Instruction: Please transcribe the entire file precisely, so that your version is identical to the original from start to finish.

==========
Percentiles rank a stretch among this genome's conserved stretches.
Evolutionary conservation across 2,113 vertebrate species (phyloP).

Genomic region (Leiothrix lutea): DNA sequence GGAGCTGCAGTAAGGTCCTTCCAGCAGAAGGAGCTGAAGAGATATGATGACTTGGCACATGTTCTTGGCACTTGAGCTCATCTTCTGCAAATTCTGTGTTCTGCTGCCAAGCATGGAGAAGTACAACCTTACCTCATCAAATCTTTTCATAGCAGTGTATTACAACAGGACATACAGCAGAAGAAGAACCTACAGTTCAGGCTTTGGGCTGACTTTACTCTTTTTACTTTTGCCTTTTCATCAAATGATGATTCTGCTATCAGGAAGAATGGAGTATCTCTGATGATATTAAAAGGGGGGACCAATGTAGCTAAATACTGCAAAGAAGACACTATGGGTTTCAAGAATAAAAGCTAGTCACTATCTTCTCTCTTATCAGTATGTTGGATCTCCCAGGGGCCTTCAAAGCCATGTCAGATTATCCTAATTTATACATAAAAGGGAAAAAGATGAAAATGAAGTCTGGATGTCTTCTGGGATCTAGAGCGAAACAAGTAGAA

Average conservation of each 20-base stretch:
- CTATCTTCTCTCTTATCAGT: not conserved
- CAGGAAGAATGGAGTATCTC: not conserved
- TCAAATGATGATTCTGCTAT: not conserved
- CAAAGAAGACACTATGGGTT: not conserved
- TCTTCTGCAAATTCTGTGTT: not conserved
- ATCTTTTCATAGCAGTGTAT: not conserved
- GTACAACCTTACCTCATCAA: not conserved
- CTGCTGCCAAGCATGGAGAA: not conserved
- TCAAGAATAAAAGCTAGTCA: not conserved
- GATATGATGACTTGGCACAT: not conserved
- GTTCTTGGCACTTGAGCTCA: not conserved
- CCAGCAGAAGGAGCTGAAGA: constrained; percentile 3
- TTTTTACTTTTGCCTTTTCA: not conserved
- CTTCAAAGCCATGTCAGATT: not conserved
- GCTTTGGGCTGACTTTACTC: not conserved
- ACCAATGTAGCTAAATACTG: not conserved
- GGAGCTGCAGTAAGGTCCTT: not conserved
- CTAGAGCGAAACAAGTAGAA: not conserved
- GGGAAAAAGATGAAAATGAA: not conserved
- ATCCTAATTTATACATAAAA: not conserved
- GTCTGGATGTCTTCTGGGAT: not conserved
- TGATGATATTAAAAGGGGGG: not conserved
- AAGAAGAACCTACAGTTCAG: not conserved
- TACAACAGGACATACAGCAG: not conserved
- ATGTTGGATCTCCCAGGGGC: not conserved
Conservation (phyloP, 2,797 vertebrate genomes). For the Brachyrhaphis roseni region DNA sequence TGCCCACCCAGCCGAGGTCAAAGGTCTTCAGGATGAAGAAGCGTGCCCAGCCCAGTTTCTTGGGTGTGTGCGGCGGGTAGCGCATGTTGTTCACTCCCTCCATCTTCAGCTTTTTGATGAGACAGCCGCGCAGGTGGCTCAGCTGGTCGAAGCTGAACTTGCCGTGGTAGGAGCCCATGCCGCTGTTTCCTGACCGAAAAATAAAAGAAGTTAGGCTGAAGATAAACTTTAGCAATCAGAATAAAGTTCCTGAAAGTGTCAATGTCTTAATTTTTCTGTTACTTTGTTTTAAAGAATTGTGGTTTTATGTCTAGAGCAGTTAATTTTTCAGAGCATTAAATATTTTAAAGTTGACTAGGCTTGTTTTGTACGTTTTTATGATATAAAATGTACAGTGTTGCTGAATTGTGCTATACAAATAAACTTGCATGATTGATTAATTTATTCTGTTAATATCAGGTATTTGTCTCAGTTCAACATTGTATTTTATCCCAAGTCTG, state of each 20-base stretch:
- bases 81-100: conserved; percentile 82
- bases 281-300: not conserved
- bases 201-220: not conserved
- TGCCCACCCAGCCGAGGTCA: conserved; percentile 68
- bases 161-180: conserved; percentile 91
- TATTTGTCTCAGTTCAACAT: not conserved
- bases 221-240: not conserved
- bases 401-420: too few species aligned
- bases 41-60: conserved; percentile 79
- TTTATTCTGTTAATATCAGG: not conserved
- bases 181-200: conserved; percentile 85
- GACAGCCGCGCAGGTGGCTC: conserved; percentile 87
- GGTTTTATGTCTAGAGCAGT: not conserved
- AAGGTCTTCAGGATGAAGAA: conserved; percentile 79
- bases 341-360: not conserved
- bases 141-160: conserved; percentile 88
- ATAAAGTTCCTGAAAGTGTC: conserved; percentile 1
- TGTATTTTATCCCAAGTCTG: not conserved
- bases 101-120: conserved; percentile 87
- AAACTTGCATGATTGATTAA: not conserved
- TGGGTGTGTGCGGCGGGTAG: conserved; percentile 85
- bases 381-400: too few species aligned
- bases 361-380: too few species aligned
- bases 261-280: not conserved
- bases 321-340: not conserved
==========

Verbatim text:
Percentiles rank a stretch among this genome's conserved stretches.
Evolutionary conservation across 2,113 vertebrate species (phyloP).

Genomic region (Leiothrix lutea): DNA sequence GGAGCTGCAGTAAGGTCCTTCCAGCAGAAGGAGCTGAAGAGATATGATGACTTGGCACATGTTCTTGGCACTTGAGCTCATCTTCTGCAAATTCTGTGTTCTGCTGCCAAGCATGGAGAAGTACAACCTTACCTCATCAAATCTTTTCATAGCAGTGTATTACAACAGGACATACAGCAGAAGAAGAACCTACAGTTCAGGCTTTGGGCTGACTTTACTCTTTTTACTTTTGCCTTTTCATCAAATGATGATTCTGCTATCAGGAAGAATGGAGTATCTCTGATGATATTAAAAGGGGGGACCAATGTAGCTAAATACTGCAAAGAAGACACTATGGGTTTCAAGAATAAAAGCTAGTCACTATCTTCTCTCTTATCAGTATGTTGGATCTCCCAGGGGCCTTCAAAGCCATGTCAGATTATCCTAATTTATACATAAAAGGGAAAAAGATGAAAATGAAGTCTGGATGTCTTCTGGGATCTAGAGCGAAACAAGTAGAA

Average conservation of each 20-base stretch:
- CTATCTTCTCTCTTATCAGT: not conserved
- CAGGAAGAATGGAGTATCTC: not conserved
- TCAAATGATGATTCTGCTAT: not conserved
- CAAAGAAGACACTATGGGTT: not conserved
- TCTTCTGCAAATTCTGTGTT: not conserved
- ATCTTTTCATAGCAGTGTAT: not conserved
- GTACAACCTTACCTCATCAA: not conserved
- CTGCTGCCAAGCATGGAGAA: not conserved
- TCAAGAATAAAAGCTAGTCA: not conserved
- GATATGATGACTTGGCACAT: not conserved
- GTTCTTGGCACTTGAGCTCA: not conserved
- CCAGCAGAAGGAGCTGAAGA: constrained; percentile 3
- TTTTTACTTTTGCCTTTTCA: not conserved
- CTTCAAAGCCATGTCAGATT: not conserved
- GCTTTGGGCTGACTTTACTC: not conserved
- ACCAATGTAGCTAAATACTG: not conserved
- GGAGCTGCAGTAAGGTCCTT: not conserved
- CTAGAGCGAAACAAGTAGAA: not conserved
- GGGAAAAAGATGAAAATGAA: not conserved
- ATCCTAATTTATACATAAAA: not conserved
- GTCTGGATGTCTTCTGGGAT: not conserved
- TGATGATATTAAAAGGGGGG: not conserved
- AAGAAGAACCTACAGTTCAG: not conserved
- TACAACAGGACATACAGCAG: not conserved
- ATGTTGGATCTCCCAGGGGC: not conserved
Conservation (phyloP, 2,797 vertebrate genomes). For the Brachyrhaphis roseni region DNA sequence TGCCCACCCAGCCGAGGTCAAAGGTCTTCAGGATGAAGAAGCGTGCCCAGCCCAGTTTCTTGGGTGTGTGCGGCGGGTAGCGCATGTTGTTCACTCCCTCCATCTTCAGCTTTTTGATGAGACAGCCGCGCAGGTGGCTCAGCTGGTCGAAGCTGAACTTGCCGTGGTAGGAGCCCATGCCGCTGTTTCCTGACCGAAAAATAAAAGAAGTTAGGCTGAAGATAAACTTTAGCAATCAGAATAAAGTTCCTGAAAGTGTCAATGTCTTAATTTTTCTGTTACTTTGTTTTAAAGAATTGTGGTTTTATGTCTAGAGCAGTTAATTTTTCAGAGCATTAAATATTTTAAAGTTGACTAGGCTTGTTTTGTACGTTTTTATGATATAAAATGTACAGTGTTGCTGAATTGTGCTATACAAATAAACTTGCATGATTGATTAATTTATTCTGTTAATATCAGGTATTTGTCTCAGTTCAACATTGTATTTTATCCCAAGTCTG, state of each 20-base stretch:
- bases 81-100: conserved; percentile 82
- bases 281-300: not conserved
- bases 201-220: not conserved
- TGCCCACCCAGCCGAGGTCA: conserved; percentile 68
- bases 161-180: conserved; percentile 91
- TATTTGTCTCAGTTCAACAT: not conserved
- bases 221-240: not conserved
- bases 401-420: too few species aligned
- bases 41-60: conserved; percentile 79
- TTTATTCTGTTAATATCAGG: not conserved
- bases 181-200: conserved; percentile 85
- GACAGCCGCGCAGGTGGCTC: conserved; percentile 87
- GGTTTTATGTCTAGAGCAGT: not conserved
- AAGGTCTTCAGGATGAAGAA: conserved; percentile 79
- bases 341-360: not conserved
- bases 141-160: conserved; percentile 88
- ATAAAGTTCCTGAAAGTGTC: conserved; percentile 1
- TGTATTTTATCCCAAGTCTG: not conserved
- bases 101-120: conserved; percentile 87
- AAACTTGCATGATTGATTAA: not conserved
- TGGGTGTGTGCGGCGGGTAG: conserved; percentile 85
- bases 381-400: too few species aligned
- bases 361-380: too few species aligned
- bases 261-280: not conserved
- bases 321-340: not conserved